When should you pay alimony? There are factors to consider by the judge in deciding whether alimony is appropriate. The court can order alimony if the spouse asking for alimony does not have enough to support himself and one of the following:
• If one spouse is convicted of committing family violence against the other spouse or the spouses’ child during the marriage,
• The spouse asking for support cannot make enough money for basic necessities because of a disability,
• The couple were married for over ten years, and the spouse asking for support cannot make enough money for basic necessities, or
• The spouse asking for support has custody of their child who is disabled.
All alimonies have a time limit by the law unless the spouse or spouses’ child has a disability. Otherwise, alimony can last no longer than:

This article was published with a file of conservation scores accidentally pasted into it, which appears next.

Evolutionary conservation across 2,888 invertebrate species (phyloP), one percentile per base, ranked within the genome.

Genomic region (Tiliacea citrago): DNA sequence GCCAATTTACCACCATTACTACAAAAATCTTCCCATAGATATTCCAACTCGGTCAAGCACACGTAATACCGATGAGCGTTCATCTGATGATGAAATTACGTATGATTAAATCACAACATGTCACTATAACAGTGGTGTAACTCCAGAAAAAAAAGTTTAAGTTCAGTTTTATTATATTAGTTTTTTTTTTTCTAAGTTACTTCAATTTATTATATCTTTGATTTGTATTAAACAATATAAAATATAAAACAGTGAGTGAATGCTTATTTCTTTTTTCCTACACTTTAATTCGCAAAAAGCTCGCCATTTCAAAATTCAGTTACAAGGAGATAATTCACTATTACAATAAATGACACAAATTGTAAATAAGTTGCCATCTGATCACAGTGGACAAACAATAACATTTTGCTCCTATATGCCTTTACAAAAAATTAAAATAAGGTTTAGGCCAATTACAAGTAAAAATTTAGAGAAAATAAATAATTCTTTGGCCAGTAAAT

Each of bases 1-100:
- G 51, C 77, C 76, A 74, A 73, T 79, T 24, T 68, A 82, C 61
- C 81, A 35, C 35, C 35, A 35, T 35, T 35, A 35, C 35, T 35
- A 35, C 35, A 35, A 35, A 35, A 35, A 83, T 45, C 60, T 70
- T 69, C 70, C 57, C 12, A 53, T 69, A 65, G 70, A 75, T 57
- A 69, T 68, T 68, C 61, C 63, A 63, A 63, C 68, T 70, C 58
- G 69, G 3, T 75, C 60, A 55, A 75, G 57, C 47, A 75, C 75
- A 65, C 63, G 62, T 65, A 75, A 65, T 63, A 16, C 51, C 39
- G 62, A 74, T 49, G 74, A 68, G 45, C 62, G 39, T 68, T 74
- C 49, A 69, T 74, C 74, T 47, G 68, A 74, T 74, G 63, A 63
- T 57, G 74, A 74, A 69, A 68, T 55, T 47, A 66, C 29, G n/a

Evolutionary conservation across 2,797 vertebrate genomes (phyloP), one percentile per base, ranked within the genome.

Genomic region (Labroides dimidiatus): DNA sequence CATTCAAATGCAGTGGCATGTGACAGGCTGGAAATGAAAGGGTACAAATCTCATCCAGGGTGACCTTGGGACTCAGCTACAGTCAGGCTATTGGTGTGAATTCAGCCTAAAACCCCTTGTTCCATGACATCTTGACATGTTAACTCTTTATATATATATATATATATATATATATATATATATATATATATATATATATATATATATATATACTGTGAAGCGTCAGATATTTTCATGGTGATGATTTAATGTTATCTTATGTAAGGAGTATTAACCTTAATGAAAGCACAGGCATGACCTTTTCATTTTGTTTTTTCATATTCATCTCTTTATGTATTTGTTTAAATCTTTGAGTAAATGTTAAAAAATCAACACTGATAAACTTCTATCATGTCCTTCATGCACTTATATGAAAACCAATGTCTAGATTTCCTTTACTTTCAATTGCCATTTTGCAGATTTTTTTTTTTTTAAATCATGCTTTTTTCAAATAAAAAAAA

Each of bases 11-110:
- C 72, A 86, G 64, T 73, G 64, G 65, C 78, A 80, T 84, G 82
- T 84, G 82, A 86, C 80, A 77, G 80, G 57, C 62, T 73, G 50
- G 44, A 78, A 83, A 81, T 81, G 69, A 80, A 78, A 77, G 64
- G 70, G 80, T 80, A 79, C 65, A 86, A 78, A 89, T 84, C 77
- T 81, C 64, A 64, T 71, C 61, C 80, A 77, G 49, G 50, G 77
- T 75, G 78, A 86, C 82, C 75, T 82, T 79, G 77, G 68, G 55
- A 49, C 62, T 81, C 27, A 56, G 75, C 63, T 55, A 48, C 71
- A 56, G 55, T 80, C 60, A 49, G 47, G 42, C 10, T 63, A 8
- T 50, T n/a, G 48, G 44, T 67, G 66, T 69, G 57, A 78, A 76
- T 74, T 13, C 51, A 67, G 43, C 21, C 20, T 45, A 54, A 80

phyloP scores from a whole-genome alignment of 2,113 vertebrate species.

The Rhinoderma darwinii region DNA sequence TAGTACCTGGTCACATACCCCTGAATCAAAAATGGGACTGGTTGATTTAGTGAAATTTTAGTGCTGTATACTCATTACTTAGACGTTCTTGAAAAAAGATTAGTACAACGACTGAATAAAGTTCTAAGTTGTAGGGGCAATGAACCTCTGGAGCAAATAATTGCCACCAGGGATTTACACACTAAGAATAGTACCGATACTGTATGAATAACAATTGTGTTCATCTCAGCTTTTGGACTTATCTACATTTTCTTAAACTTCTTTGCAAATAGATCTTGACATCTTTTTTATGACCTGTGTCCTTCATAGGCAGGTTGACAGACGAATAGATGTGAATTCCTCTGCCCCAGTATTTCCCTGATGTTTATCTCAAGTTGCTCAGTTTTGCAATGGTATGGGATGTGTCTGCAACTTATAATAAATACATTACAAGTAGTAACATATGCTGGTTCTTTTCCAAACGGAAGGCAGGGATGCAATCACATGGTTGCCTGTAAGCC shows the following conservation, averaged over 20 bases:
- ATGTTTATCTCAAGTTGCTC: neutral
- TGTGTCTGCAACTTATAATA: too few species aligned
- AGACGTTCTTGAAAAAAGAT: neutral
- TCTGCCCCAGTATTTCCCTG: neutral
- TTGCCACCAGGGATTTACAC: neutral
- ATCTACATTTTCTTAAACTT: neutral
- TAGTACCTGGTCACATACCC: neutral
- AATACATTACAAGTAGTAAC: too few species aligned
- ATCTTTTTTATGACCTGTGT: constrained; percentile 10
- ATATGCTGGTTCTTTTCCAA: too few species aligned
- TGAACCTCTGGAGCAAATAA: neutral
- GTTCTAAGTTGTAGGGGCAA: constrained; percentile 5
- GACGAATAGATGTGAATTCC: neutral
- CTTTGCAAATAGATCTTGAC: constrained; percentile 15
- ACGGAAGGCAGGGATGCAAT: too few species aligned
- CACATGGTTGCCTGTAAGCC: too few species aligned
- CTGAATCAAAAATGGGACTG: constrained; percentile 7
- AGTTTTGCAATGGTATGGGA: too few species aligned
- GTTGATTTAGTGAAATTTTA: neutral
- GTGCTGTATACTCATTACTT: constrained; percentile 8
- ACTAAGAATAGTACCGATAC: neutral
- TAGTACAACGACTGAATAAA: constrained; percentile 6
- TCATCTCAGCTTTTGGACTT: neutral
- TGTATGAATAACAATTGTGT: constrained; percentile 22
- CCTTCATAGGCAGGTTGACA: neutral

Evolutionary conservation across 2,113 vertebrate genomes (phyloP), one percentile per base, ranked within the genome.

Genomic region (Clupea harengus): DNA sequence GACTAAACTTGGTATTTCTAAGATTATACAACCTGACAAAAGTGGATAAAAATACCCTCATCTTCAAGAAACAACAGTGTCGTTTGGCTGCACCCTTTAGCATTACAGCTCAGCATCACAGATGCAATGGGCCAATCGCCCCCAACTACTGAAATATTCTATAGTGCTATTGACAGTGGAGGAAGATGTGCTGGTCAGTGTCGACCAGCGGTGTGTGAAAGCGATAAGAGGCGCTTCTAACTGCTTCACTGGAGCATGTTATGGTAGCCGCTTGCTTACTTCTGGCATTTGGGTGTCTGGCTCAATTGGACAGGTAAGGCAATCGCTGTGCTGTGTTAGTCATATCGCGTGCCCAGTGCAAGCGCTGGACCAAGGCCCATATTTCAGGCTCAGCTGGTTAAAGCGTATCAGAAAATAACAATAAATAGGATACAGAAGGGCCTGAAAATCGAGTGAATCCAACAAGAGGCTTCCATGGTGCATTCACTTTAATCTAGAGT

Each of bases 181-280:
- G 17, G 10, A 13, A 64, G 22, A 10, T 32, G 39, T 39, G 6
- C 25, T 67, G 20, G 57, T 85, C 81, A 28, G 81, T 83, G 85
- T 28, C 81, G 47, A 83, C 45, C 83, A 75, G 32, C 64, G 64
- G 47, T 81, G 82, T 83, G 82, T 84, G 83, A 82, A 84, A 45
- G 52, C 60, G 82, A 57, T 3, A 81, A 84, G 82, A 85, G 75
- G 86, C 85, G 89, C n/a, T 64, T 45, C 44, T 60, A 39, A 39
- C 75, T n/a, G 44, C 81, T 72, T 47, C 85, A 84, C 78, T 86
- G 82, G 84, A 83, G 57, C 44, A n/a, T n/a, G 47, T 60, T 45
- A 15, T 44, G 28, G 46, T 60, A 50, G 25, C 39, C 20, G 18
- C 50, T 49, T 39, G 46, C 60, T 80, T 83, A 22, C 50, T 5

• Five years if the marriage lasted less than ten years and the paying spouse committed an act of violence,
• Five years if the marriage lasted between ten to 20 years long,
• Seven years if the marriage lasted between 20 to 30 years long, and
• Ten years if the marriage lasted 30 years or longer.
The alimony will only end before it’s termination date if one of the spouses passes, the spouse receiving alimony re-marries,mor if the court finds out the spouse receiving alimony living with someone they are romantically involved with.
With all this being said, alimony cannot be more than $5,000 or 20% of the spouse’s average gross monthly income. Whichever is less is what the other spouse will receive.
Be sure to check specifics for your state.
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